36th Annual Hyattsville House Tour to include University Hills

May 10, 2015

The first Hyattsville Historic House Tour local was designed by Joe Giunta. Today, they have accumulated several more. Photo courtesy Caroline Selle.

BY CAROLINE SELLE — Updated at 10:04 a.m.  Before Mary Kay and Joe Giunta agreed to let their Farragut Street home be part of the first Historic Hyattsville House Tour (HHHT) in 1980, Mary Kay said she told the organizers, “You have to call us a ‘before’ house.”

This year will be the tour’s 36th anniversary and the Giuntas’ sixth time participating in the self-guided event presented by the Hyattsville Preservation Association (HPA).  The 2015 tour visits ten structures, including Ash Hill locally known as Hitching Post Hill.

EDITOR’S NOTE: This article originally said the Marché Mansion and the Prince George’s Bank and Trust were on the 2015 tour, but they are not.

When the Giuntas purchased their 19th century home in 1977, “it was a wreck,” Mary Kay said. Water damage had disfigured walls and ceilings; the kitchen was all in shades of green; and the second floor bathroom was a garish purple and red.

“We called it Casper,” she said, because the outside  as white as the friendly ghost.

Joe did much of the remodeling work himself. An architect, he also designed the first logo for the tour. There was no year on it, Mary Kay said, “because we weren’t sure there would be another.”

They’ve been participating ever since.

Today, the home looks nothing like the ‘before’ photos. Doorways that once connected upstairs bedrooms to each other have been turned into closets, the formerly green kitchen is now painted blue, and what was once a purple and red bathroom is now painted and tiled in much more modern tones.

The tour will also venture into University Hills for the first time so that attendees can visit the tour’s newest addition, the historic Ash Hill dwelling, via a designated bus.

“Ash Hill has been known to us for years,” said Gloria Felix-Thompson, the president of the HPA Board of Directors. “We’ve always wanted to have Ash Hill on the tour, but first we had to figure out logistics.” The two-story brick home, also known as Hitching Post Hill, was visited by Presidents Grover Cleveland and Ulysses S. Grant.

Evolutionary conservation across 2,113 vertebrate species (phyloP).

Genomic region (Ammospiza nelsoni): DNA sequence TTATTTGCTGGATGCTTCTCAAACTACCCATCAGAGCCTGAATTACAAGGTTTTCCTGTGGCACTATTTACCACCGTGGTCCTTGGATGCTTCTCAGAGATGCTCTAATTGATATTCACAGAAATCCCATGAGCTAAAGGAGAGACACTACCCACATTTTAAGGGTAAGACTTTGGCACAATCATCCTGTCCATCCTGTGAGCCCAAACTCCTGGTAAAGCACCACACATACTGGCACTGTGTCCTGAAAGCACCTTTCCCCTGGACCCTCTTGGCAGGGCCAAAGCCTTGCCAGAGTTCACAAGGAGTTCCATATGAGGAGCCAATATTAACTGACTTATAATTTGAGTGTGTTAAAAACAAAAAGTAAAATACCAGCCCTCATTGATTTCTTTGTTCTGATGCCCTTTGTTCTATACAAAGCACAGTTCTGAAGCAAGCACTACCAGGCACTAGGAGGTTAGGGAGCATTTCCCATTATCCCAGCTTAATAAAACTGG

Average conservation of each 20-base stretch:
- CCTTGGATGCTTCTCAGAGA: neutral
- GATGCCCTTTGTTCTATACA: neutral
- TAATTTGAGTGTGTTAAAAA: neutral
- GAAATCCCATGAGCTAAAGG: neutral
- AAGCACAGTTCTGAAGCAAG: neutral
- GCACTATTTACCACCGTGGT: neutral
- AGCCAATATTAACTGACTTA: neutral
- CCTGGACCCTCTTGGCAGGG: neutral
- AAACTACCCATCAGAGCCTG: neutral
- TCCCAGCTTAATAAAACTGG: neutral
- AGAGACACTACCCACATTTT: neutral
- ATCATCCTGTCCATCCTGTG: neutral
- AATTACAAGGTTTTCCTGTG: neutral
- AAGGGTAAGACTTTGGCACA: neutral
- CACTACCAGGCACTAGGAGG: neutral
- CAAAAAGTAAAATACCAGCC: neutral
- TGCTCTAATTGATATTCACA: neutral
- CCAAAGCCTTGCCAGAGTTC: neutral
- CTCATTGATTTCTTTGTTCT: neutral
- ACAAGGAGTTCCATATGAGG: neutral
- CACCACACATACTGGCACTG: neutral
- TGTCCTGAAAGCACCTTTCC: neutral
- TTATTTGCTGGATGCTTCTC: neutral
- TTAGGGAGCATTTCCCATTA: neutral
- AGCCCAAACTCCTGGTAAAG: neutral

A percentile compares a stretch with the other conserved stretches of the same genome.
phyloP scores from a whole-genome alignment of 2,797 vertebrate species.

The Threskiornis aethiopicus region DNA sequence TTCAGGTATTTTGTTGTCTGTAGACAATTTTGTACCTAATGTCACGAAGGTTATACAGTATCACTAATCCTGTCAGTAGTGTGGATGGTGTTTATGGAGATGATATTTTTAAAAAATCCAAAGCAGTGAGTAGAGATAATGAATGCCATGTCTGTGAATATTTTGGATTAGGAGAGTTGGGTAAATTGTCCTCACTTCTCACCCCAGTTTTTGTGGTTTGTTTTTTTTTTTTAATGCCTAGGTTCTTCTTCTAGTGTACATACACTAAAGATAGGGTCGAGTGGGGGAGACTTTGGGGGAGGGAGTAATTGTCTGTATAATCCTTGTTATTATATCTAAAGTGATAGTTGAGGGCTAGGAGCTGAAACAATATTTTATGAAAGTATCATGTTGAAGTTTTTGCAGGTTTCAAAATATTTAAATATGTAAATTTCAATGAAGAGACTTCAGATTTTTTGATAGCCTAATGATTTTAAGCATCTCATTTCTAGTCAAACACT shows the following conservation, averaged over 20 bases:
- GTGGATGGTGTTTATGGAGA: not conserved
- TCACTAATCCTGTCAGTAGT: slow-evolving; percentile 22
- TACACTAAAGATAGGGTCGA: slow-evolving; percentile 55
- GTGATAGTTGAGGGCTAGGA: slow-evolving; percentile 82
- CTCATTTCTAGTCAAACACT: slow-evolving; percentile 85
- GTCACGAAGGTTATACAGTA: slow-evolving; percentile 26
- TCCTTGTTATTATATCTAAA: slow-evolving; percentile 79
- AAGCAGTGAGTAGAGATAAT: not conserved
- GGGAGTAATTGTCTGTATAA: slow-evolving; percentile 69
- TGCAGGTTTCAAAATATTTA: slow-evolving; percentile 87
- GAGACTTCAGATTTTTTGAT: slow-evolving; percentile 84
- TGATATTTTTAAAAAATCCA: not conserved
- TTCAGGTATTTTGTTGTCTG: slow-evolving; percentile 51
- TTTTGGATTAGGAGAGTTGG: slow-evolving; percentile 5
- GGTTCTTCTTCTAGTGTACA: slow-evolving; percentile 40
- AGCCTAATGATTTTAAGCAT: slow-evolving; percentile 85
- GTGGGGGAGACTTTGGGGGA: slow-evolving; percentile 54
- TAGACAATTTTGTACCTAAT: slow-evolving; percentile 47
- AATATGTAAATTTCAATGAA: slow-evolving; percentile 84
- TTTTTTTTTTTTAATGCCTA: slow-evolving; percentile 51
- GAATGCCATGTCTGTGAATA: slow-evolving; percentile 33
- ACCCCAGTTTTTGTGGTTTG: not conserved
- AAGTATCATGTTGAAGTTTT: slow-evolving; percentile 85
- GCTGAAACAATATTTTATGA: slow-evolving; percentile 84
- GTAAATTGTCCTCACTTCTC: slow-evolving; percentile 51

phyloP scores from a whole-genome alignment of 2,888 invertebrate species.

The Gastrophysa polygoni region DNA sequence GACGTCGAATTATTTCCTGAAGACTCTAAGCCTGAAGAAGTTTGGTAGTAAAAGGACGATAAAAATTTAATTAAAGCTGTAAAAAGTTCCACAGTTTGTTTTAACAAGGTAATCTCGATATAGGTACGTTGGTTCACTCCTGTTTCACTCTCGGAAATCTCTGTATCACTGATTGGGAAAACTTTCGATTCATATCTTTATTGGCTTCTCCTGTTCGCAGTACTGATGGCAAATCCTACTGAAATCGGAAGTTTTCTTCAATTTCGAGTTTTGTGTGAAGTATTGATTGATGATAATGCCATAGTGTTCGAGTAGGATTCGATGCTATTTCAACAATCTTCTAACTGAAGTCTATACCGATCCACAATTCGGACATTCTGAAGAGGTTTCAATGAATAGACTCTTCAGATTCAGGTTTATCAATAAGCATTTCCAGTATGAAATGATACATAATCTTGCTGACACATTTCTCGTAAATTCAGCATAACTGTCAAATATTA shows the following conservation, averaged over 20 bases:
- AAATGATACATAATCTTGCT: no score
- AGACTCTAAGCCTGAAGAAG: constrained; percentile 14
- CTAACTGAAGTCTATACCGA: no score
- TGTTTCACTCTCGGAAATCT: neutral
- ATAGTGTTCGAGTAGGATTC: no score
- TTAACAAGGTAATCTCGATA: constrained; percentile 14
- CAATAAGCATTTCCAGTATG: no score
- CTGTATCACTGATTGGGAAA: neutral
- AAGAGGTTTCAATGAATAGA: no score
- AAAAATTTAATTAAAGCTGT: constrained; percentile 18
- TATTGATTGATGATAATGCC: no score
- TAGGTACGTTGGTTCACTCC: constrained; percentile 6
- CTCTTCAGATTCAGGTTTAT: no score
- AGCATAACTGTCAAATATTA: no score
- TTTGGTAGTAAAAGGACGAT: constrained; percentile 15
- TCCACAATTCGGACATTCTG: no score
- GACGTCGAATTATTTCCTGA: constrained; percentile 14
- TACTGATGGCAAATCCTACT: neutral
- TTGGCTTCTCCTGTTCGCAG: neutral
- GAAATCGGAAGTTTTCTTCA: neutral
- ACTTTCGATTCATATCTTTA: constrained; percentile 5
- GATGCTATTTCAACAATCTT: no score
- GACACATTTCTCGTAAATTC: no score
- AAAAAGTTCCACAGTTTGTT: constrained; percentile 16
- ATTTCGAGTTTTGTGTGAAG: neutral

A short drive through neighborhood roads and onto 42nd street will bring attendees to another historic structure, the home of Jeff and Marsha Moulton. It’s “one of the 19 buildings in the city on the Prince George’s County Designated Historic Sites,” said Felix-Thompson.

When owner Jeff Moulton first saw the stand alone structure to the left of the home, “I said look at this space; this is great,” he said. Moulton transformed that space from a  garage and doctor’s office into an artist’s studio. Today, exposed beams line the roof, and a huge painting of a palm tree — at least eight feet tall — is propped against one wall.

It’s helpful, he said, “to have a place like this that’s not connected to the house.” Paint odors stay out of the couple’s living space, and as a bonus the studio is also a safe haven for the lounging cat, a stray that the Moultons adopted.

The home itself was built in 1912. “It’s supposed to be Victorian, but it’s more of a blue collar Victorian,” Jeff said. “We think that the porch was added on.”

It’s been challenging to own a historic structure: the new shingles on the front of the house “had to be hand milled in British Columbia and then trucked here,” Jeff said.

“As you go through the house, you’ll probably see a lot of rabbits,” Jeff said. Marsha’s maiden name was Bunting, and “Bunny” her nickname. In addition to rabbits, the home is decorated with the Moulton’s original artwork, pieces by their friends, and other art from Marsha’s travels, particularly throughout Africa and the Middle East.

But neither the front of the home nor the studio hint at the surprise awaiting visitors who walk out onto the home’s back porch. Water from the studio’s downspouts is channelled into a natural pond, filled with fish and surrounded by native plants. The water garden is one of several gardens dispersed through the Moultons’ backyard.

The houses on this year’s tour may be old, but they’re all different.

“It’s not so much that the houses are grand,” Jeff said. “Some of my favorite houses on the tours are the smaller ones where you can really see the personalities and people’s lifestyles.”

The 36th Annual Historic Hyattsville House Tour will take place on Sunday, May 17 from 1 to 5 p.m. Tickets are $10 in advance and $15 at the door. Visit www.preservehyattsville.org/tours for more information.